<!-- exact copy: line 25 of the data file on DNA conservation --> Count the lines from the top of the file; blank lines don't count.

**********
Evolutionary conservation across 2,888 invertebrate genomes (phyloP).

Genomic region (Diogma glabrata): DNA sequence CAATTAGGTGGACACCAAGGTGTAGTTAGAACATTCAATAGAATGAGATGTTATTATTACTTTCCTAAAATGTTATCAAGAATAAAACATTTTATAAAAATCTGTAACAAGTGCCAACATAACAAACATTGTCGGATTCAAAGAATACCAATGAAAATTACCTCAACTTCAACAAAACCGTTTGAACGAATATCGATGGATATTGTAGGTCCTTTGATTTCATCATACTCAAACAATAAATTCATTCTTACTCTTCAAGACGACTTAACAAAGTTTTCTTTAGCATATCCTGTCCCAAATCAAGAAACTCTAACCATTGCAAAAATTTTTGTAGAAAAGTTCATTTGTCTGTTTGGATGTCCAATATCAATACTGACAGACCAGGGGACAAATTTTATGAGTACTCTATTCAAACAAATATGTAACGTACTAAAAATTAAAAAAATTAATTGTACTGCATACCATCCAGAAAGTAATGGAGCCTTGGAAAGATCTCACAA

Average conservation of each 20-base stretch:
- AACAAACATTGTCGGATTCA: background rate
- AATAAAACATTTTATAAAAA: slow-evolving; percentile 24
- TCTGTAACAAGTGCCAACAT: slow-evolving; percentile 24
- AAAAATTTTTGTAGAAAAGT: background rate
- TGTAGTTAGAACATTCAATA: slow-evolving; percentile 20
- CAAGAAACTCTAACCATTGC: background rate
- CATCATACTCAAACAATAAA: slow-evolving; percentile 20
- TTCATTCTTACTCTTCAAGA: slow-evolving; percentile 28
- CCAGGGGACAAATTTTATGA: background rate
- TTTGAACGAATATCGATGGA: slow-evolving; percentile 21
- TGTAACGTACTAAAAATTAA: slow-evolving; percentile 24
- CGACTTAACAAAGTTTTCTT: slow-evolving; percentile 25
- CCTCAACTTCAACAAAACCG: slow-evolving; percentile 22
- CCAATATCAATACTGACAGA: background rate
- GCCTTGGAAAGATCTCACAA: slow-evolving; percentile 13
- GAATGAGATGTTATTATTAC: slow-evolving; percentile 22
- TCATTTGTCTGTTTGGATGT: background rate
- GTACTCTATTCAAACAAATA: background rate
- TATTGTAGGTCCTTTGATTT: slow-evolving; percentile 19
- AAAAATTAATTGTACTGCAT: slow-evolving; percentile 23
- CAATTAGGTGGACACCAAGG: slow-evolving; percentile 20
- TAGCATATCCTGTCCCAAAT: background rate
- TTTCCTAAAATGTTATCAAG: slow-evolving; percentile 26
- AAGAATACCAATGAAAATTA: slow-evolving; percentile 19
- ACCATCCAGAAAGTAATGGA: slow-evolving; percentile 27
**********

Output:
- TAGCATATCCTGTCCCAAAT: background rate